As the space shuttle program comes to a close, NASA will look to the future with robotic probes of other planets. Another major part of the space agency's mission will be to launch weather satellites to observe the Earth's always-changing weather patterns.
There are several satellites in orbit now that help scientists determine how and when weather will change on our planet.
The Geostationary Operational Environmental Satellite (GOES) program has satellites that stay in one particular spot in orbit over the Earth. This system uses infrared and visual photographs of the Earth's atmosphere to help scientists spot incoming weather from over the oceans.
Another system of satellites is called the Polar Operational Environmental Satellites (POES) and are in polar orbits over the Earth. As such, satellites go over both the North and South Poles on a regular basis and take pictures and measurements.
Both satellite systems are run by the National Atmospheric and Oceanic Administration. Weather photos are downloaded to the NASA website on a regular basis for anyone to observe. Dozens of satellites are in orbit to help monitor weather from above the planet and give a bird's-eye view of atmospheric conditions.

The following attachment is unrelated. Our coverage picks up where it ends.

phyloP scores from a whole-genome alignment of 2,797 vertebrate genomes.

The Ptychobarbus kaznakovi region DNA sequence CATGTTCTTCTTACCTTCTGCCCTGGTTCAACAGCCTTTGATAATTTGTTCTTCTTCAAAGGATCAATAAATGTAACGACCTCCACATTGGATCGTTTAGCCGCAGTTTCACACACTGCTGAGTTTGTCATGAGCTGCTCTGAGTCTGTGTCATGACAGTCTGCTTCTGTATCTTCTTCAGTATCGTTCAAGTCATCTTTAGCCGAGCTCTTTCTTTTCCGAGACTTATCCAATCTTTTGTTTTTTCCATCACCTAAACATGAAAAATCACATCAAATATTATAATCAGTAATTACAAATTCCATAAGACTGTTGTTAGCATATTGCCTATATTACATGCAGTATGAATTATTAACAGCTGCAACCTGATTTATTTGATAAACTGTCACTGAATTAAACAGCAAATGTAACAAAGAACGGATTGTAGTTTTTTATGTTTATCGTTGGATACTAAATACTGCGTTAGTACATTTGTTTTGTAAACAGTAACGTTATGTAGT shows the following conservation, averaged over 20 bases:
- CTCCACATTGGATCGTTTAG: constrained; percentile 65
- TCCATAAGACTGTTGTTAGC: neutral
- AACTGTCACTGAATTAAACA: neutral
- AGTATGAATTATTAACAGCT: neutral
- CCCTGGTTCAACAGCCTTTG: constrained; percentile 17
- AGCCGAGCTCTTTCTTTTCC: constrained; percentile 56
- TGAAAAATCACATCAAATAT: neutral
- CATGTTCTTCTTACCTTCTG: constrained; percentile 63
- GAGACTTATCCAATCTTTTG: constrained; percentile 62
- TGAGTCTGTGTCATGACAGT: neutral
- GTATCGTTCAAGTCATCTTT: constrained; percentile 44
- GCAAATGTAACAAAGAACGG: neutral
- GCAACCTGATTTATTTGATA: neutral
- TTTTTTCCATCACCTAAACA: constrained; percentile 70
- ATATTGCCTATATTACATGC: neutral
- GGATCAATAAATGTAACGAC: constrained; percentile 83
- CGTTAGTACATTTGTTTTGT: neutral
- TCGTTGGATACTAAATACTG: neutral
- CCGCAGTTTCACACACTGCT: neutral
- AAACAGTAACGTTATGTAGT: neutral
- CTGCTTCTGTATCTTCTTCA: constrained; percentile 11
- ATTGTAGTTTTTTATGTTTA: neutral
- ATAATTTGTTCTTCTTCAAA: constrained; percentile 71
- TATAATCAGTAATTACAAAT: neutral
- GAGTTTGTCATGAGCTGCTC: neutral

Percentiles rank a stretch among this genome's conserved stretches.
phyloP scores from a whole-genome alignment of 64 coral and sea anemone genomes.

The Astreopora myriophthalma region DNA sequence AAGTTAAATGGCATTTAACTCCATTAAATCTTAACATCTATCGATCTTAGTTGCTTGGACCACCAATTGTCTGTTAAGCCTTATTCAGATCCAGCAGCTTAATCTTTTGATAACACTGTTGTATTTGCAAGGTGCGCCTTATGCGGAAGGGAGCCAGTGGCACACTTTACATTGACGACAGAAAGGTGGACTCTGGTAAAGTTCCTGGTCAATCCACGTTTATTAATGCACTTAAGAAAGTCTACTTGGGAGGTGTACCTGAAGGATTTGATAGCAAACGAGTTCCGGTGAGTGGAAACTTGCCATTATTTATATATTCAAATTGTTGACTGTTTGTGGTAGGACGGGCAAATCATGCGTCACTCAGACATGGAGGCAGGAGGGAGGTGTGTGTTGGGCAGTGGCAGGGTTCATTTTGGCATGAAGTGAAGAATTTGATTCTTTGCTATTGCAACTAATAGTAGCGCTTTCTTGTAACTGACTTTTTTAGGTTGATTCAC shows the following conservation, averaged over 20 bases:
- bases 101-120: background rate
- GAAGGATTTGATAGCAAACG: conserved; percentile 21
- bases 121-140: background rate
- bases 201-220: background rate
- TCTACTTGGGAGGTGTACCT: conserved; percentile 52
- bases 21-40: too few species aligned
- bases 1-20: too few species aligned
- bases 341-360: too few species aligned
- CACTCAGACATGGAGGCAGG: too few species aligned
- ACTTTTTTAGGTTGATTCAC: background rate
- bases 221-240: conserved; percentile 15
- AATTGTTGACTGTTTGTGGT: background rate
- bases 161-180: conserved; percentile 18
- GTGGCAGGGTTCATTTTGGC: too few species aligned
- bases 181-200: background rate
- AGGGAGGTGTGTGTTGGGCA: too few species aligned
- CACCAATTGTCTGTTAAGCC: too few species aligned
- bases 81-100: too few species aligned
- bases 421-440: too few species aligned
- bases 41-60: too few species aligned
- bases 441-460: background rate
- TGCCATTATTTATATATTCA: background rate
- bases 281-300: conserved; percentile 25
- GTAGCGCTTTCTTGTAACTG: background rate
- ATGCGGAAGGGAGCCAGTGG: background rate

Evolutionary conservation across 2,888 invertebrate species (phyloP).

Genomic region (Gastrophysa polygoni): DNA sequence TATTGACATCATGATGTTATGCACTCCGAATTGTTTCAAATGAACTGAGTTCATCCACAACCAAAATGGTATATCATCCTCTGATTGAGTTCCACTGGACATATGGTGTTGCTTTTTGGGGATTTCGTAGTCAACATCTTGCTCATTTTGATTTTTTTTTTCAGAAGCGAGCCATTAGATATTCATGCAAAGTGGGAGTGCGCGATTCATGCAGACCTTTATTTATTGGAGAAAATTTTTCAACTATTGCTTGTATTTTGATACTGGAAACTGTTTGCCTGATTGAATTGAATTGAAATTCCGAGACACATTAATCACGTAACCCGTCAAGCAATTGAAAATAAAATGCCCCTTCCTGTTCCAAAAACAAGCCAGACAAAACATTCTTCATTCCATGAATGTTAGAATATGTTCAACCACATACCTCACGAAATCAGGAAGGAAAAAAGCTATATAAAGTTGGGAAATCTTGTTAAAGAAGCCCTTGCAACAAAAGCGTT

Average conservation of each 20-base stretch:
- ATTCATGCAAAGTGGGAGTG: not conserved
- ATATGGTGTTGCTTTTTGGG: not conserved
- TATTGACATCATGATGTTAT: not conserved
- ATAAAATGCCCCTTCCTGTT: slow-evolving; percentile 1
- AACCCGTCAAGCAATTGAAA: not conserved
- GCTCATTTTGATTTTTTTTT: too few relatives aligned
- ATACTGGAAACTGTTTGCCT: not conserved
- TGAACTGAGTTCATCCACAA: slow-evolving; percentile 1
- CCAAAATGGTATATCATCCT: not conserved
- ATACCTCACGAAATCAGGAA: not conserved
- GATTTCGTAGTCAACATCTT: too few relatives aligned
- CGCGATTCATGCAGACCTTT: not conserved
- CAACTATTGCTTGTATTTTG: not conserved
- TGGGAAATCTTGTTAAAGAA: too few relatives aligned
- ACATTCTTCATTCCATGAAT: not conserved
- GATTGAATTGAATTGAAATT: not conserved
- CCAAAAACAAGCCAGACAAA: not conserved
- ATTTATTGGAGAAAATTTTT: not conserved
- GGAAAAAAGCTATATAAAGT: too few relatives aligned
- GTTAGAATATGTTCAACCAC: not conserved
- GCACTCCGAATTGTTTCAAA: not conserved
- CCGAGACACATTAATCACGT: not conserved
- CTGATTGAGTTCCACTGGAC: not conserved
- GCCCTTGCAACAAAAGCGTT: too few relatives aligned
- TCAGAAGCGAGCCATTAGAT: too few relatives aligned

A set of polar-orbiting satellites are preparing for launch in the near future. As a transition from older satellites to ones with newer sensing equipment, NASA will launch the NPOESS Preparatory Project (NPP) to get ready for the next generation of climate-observing vehicles.
A series of environmental satellites will be used to detect climatological changes in the Earth. Earlier models involved two satellites called Terra and Aqua. The launch of the NPP satellite in late 2011 will provide a bridge until the launch of the Joint Polar Satellite System in 2015.
At 512 miles above the Earth , these satellites with also have polar orbits. Their main goal is to take pictures and measurements of the Earth's atmosphere in order to better understand climate change. The Earth Observing System (EOS) will also be able to measure ocean temperatures and will be able to view changes to land and ocean with more sensitive equipment and better technology than ever before.
Observing the Earth is one mission NASA has been developing since the mid-1960s with the launch of the Tiros and Nimbus series. When NASA focuses more on robotic and Earth science with the completion of the space shuttle program, weather satellites will be more important to the future of mankind on Earth.